The CACE seminar series is a special opportunity for Wheaton faculty to gather together for discussion and fellowship. As a scientist, I especially value the chance to read materials very different than my daily fare of scientific journal articles, to listen to special guests and my esteemed Wheaton colleagues, and to have the time to form my own thoughts.
This year’s seminar led us through thinking through about evangelical identity in an ideological age, both historically and in light of recent cultural movements and events. I am still ruminating over the readings and discussions -- a good sign for the enduring value of the series – and find myself thinking back to them as I read various news and commentary outlets. But one central question dominates my thoughts. In the midst of the turmoil, controversy, and thinking about what evangelicalism really is and is perceived to be, I wonder: what would these issues and discussions look like if the role of the local church were the primary focus of the somewhat nervous energy some evangelicals seem to have today?
The specific discussion point of our seminar that started my thoughts was about Evangelicalism versus evangelicalism, “big E” vs “little e”, if you will. Our discussions involved mentions of the roles of writers, in forms such as blogs or books, in forming and communicating evangelical identity. We considered the possibility that their largesse of publishing may make their work more of a brand-conscious expression of religiosity – big-E “Evangelicalism”, perhaps. What would the current state of evangelicalism be if those writers turned their energies to their local church, writing for their pew neighbor to read in the church newsletter or bulletin, and experiencing their neighbor asking questions or commenting upon their writing? Perhaps a local emphasis in their work would serve to both temper and redirect conversations. Our discussions about big-E “Evangelicalism” also involved discussion of the theoretically laudable enthusiasm for entrepreneurialism (sometimes at a worldwide scale) that seems to be a distinctive of many Christians who call themselves evangelical. What if these Entrepreneurial Evangelicals turned their attention almost solely to their local church and community, the parishioners and neighbors who might benefit from an uplift in economic circumstances via job opportunities and joining a local initiative? It could be that Jesus’s commandment to love our neighbor as ourselves could become more prominent in the public characterization of evangelicalism than political ideology. What if some pastors with national prominence redirected their efforts, so that their ministry was truly to the local church, geographically?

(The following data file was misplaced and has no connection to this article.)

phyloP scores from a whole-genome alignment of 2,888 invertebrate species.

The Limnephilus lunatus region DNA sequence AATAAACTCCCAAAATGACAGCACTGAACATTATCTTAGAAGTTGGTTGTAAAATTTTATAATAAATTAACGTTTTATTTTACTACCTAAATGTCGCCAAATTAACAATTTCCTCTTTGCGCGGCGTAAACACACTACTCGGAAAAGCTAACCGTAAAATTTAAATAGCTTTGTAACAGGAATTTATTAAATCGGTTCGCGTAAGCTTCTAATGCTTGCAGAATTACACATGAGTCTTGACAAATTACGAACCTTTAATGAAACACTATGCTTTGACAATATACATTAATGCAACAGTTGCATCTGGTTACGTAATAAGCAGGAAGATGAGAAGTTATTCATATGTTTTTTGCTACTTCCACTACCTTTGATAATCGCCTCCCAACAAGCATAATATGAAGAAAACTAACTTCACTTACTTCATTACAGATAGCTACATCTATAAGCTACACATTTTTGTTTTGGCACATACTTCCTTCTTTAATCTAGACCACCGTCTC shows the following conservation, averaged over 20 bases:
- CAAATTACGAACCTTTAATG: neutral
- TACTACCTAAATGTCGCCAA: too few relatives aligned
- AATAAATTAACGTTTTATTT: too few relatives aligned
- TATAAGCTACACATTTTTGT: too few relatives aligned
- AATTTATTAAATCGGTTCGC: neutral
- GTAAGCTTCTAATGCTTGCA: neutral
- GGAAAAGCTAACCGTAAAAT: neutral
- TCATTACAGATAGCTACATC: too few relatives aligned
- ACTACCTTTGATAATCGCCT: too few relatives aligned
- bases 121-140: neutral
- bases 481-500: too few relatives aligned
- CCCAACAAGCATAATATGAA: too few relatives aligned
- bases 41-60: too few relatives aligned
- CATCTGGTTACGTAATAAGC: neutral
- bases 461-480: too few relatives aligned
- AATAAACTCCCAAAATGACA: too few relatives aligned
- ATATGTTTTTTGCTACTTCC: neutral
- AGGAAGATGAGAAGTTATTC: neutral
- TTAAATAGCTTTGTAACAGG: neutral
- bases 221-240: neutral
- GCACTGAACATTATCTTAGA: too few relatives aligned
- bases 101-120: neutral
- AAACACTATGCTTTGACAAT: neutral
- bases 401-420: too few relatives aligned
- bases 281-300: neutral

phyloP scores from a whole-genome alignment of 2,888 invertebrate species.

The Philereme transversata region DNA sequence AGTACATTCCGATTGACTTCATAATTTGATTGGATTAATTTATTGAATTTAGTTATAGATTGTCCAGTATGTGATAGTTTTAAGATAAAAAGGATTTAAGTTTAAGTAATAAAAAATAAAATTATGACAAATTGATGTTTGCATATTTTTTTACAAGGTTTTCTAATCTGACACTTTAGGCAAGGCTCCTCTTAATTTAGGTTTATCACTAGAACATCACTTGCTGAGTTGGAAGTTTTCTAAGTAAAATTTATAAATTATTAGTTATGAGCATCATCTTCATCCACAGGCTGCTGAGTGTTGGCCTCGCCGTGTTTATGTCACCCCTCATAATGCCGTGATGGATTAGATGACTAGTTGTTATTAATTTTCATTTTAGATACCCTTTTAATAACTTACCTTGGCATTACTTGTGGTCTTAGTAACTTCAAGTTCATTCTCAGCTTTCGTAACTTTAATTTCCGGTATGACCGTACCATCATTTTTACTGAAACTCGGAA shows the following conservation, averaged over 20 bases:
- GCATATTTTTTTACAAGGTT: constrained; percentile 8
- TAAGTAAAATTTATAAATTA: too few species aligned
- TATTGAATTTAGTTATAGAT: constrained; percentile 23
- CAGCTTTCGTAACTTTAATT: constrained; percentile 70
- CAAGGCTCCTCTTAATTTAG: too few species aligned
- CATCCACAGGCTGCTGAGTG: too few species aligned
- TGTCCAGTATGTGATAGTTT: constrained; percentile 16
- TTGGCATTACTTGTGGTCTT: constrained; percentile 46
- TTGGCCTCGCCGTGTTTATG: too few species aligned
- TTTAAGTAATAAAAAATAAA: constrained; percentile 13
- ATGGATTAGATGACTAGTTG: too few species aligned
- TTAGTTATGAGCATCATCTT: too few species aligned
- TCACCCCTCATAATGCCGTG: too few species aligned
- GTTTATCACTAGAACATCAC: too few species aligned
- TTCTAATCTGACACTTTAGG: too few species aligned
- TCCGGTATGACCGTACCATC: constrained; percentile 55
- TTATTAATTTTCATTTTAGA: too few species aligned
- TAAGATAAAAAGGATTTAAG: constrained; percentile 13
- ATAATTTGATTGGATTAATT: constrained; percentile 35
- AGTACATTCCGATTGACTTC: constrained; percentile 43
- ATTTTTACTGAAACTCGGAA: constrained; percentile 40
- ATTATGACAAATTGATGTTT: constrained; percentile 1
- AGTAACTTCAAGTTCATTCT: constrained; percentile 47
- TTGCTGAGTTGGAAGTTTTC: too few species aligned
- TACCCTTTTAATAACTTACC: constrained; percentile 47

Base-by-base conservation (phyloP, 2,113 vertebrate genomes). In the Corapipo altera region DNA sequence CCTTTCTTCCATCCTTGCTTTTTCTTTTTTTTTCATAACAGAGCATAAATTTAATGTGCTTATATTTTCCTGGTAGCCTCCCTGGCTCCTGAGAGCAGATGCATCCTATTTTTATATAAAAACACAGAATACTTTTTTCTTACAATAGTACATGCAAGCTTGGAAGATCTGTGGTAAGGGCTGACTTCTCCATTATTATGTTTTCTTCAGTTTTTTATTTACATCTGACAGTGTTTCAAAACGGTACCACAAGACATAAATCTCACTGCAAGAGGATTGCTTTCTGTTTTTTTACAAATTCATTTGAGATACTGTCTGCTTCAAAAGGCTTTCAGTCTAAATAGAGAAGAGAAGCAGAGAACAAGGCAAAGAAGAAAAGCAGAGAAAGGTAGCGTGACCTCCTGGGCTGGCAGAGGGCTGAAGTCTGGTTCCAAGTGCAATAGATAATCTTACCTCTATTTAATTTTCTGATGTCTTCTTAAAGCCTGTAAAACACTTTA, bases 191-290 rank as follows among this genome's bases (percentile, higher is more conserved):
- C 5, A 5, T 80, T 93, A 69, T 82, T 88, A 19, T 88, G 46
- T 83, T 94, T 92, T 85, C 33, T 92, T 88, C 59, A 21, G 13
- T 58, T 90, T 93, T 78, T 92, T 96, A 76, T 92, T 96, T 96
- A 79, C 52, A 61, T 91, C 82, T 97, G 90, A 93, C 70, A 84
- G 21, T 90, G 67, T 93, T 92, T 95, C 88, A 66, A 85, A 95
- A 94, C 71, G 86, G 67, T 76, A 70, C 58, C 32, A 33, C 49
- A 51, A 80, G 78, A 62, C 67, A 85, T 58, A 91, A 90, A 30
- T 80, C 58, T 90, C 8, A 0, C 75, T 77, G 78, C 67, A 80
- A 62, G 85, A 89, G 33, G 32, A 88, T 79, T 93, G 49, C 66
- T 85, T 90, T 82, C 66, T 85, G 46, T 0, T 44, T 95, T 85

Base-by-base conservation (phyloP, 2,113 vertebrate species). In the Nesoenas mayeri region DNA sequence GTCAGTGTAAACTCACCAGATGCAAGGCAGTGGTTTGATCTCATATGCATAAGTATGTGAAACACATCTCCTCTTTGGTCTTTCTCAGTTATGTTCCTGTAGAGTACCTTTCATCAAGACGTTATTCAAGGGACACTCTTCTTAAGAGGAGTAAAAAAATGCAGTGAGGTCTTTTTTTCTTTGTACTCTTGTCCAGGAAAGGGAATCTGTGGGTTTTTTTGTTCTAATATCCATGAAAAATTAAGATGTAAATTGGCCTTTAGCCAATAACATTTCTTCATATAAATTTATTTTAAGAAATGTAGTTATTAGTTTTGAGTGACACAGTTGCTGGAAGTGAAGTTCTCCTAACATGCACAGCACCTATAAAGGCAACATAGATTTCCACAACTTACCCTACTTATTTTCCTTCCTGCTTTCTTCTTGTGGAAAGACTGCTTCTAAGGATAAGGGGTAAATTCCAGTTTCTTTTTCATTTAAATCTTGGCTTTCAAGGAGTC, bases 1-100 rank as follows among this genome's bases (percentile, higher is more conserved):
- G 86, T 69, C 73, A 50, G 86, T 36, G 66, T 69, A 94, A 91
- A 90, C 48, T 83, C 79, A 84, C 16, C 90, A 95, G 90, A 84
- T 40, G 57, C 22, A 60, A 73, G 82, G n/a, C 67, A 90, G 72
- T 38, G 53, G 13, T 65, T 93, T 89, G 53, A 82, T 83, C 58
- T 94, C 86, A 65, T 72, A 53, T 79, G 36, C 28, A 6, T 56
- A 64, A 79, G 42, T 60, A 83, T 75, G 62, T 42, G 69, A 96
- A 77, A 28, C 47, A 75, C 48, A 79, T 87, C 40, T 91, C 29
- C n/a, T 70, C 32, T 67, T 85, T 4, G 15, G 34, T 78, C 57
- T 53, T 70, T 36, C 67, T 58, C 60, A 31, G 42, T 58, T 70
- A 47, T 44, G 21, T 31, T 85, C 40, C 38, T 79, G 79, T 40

I was grateful to have the chance to think through tough issues, to listen, and to go forward with these thoughts in my mind. Personally, I was inspired to invest more intentionally in my own local church and to look more carefully for the quiet ways that my fellow church-goers are living out the gospel – and be inspired and encouraged by them.